Cho Oyu Team Retreats to Kathmandu; ‘May’ Return in Three Weeks

The last we heard from the Cho Oyu climbers, they were dancing in Kathmandu last weekend with Alex Txikon’s group and Seven Summit Trek’s staff. Adriana Brownlee’s 22nd birthday celebration also took place in town. Such uncertainty suggested that their attempt to open a new route on the south side of the 8,188m peak had fizzled out. Not quite, but they’re on hold until at least the end of the month.

Back to town or back home

“Winds are barely coming below 100kph every single day for the next week, so we are taking some days here in Kathmandu to see if there will be another window [at the end] of January or February,” Brownlee explained on Monday.

A chocolate and fruits cake.

Adriana Brownlee’s birthday cake. Photo: Instagram


Kristin Harila will not stay in Nepal’s capital. She is returning home to Norway.

“I haven’t decided yet if I will come back and try the next weather window, but right now I need to go back home and prepare everything that is going to happen in 2023, especially my visa and permit for climbing Cho Oyu and Shisapangma from Tibet,” she said. “Cho Oyu doesn’t seem to be my mountain…Of course, I am very disappointed.”

Close shot of harila inside a yellow tent.

Kristin Harila last year. Photo: Kristin Harila

Respite from altitude

Retreating to Kathmandu or even a village to recover in thicker air is not new. Clients on commercial expeditions, especially on Everest, often indulge in the comforts of hotels and restaurants during stormy spells or before a summit push. Some leaders say this helps their clients. The typical short break of one to three days does not affect acclimatization.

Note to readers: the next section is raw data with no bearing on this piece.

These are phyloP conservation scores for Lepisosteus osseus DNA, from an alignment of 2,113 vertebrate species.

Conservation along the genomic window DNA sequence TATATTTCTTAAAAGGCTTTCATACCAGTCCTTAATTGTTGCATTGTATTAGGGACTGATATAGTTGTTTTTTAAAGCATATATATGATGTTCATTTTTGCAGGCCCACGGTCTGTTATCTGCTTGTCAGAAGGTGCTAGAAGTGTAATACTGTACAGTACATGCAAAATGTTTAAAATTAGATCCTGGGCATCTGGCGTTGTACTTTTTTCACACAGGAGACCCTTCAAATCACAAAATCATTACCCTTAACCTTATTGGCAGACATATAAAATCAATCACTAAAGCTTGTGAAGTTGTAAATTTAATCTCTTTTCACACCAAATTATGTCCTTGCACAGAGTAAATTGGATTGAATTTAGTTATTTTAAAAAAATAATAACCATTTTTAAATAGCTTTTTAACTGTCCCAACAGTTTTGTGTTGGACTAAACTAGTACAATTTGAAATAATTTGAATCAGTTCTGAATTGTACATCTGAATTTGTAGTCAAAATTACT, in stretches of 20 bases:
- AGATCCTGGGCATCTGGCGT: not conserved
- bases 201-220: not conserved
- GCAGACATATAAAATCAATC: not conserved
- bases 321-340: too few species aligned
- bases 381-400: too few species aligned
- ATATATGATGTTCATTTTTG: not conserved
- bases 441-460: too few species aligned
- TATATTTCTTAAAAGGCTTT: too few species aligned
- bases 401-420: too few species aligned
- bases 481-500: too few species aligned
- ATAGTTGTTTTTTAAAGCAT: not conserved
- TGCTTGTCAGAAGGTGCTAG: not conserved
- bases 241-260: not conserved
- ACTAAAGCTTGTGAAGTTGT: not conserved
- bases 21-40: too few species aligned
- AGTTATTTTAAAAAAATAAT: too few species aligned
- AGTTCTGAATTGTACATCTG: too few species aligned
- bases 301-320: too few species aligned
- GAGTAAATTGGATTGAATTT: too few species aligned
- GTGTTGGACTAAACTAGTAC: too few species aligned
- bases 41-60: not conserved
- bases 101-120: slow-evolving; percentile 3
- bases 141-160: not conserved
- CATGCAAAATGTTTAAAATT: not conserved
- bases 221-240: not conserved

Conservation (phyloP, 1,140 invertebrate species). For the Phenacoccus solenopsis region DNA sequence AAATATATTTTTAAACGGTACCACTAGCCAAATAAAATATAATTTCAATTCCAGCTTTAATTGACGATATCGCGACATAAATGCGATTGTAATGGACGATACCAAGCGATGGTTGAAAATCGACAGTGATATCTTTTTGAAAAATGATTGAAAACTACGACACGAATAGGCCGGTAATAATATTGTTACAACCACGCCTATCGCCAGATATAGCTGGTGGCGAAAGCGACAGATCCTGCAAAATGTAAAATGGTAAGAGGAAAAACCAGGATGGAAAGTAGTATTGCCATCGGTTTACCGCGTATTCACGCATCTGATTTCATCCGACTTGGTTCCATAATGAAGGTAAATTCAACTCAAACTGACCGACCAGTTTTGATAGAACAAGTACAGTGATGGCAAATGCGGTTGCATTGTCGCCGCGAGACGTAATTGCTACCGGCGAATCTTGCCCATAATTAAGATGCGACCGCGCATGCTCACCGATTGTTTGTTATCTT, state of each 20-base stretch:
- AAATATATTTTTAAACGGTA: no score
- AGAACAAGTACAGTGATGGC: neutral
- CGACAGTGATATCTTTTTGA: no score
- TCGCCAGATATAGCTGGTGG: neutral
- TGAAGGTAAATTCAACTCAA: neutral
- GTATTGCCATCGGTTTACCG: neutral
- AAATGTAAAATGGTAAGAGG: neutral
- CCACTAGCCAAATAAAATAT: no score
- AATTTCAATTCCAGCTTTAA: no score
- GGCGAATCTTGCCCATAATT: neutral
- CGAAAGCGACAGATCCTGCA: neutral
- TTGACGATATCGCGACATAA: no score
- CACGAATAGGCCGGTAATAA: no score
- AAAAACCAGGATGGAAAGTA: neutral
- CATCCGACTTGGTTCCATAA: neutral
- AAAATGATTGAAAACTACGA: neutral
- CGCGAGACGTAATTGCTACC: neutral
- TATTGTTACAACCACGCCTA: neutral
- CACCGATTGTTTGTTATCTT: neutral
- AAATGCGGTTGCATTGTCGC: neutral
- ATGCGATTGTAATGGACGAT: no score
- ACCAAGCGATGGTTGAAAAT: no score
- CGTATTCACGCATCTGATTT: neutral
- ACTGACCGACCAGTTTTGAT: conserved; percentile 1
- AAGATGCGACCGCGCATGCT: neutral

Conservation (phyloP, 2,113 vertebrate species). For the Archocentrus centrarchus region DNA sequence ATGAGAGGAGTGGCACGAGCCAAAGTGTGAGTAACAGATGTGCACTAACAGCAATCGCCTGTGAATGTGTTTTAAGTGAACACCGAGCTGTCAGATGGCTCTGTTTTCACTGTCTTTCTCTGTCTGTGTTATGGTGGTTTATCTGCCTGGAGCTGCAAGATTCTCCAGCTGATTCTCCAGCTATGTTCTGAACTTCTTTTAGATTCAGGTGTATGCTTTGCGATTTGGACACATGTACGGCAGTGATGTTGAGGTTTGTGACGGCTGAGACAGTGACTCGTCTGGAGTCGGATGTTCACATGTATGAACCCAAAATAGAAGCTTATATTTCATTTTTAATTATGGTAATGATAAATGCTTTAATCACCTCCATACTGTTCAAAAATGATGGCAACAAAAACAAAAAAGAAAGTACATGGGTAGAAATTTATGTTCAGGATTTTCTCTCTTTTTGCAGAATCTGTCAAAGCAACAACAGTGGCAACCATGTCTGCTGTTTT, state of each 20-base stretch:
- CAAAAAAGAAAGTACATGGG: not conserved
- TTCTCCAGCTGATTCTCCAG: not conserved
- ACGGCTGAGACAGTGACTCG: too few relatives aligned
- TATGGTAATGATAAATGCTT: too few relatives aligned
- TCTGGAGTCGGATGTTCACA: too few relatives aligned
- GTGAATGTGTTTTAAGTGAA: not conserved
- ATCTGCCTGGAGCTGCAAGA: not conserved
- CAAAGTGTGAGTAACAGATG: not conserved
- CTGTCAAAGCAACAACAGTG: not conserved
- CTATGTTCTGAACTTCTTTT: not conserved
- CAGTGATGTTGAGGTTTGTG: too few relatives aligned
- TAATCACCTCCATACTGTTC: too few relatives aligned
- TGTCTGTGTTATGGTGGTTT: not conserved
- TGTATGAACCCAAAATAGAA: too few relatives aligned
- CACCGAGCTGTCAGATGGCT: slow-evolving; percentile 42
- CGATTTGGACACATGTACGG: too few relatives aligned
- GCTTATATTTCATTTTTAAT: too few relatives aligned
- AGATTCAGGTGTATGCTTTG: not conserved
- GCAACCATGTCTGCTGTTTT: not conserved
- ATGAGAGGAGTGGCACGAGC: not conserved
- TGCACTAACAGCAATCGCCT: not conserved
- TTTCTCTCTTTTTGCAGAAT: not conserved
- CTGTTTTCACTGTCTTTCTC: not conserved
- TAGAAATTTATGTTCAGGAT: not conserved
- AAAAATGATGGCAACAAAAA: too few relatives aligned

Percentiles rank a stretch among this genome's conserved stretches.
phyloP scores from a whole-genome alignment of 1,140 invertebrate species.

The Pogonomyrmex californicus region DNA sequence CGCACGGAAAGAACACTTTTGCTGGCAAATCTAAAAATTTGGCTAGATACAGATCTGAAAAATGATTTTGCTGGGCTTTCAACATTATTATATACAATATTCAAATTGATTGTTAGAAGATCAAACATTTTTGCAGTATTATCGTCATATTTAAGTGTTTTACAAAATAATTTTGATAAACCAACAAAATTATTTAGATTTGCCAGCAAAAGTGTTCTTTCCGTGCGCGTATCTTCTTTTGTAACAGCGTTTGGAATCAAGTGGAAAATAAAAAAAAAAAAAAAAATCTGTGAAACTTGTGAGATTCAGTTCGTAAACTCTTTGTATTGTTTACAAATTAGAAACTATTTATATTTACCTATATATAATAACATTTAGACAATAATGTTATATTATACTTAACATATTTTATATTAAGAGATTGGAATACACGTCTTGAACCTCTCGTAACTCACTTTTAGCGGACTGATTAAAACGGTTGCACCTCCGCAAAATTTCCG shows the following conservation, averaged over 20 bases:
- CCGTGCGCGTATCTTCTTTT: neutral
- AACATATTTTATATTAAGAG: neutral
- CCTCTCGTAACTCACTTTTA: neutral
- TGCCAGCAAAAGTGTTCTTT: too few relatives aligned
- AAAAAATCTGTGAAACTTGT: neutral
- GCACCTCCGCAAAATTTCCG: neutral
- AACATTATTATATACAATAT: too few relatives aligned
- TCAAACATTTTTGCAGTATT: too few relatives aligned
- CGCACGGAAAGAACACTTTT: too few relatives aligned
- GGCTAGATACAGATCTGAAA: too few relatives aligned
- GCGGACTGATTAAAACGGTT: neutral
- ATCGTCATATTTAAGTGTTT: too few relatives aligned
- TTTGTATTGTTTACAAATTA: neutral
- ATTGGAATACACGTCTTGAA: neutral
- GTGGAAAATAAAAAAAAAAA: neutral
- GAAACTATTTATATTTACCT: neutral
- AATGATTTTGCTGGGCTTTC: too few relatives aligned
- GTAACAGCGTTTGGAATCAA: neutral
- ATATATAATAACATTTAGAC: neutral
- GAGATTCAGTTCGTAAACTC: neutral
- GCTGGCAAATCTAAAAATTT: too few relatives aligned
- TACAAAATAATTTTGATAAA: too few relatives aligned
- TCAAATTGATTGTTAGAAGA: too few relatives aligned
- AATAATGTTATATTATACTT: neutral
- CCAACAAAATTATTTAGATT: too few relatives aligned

Simone Moro and Alex Txikon had short stays in Pohkara and Kathmandu during their previous winter climbs (Manaslu and Everest) over the last four years.

Yet the Cho Oyu team’s retreat is more than a break, it’s a whole holiday. The effects of such a long stay on the climbers remain to be seen. It is also unclear how motivated they will be to return to Cho Oyu in the dead of winter. Although the days start getting longer in February, it is still a harshly cold month on the mountain.

A tiny figure among big, vertical seracs, blue sky on top.

Adriana Brownlee among the huge seracs on the glacier at the base of Cho Oyu’s south face. Photo: Adriana Brownlee

A missed window

The time to climb was this past weekend, as Alex Txikon did on Manaslu. Winds lowered for a couple of days, permitting Txikon and his six Sherpas to summit quickly. The Cho Oyu team could have used the time to at least continue fixing the route.

“We missed a crucial window the last week for a few reasons, mainly because we didn’t have the equipment and also due to lack of funding,” Brownlee wrote.

Previously, the wind had blown away some of their down suits and sleeping bags from Camp 1. Although they have not found replacements, Brownlee says that a sponsor has given enough funding “to purchase two suits when they become available.”

In the end, only one team remains in place, ready to tackle a winter 8,000’er. David Goettler and Herve Barmasse are currently waiting out the wind at Dhaulagiri’s Base Camp.

Angela Benavides

Angela Benavides graduated university in journalism and specializes in high-altitude mountaineering and expedition news. She has been writing about climbing and mountaineering, adventure and outdoor sports for 20+ years.

Prior to that, Angela Benavides spent time at/worked at a number of local and international media. She is also experienced in outdoor-sport consultancy for sponsoring corporations, press manager and communication executive, and a published author.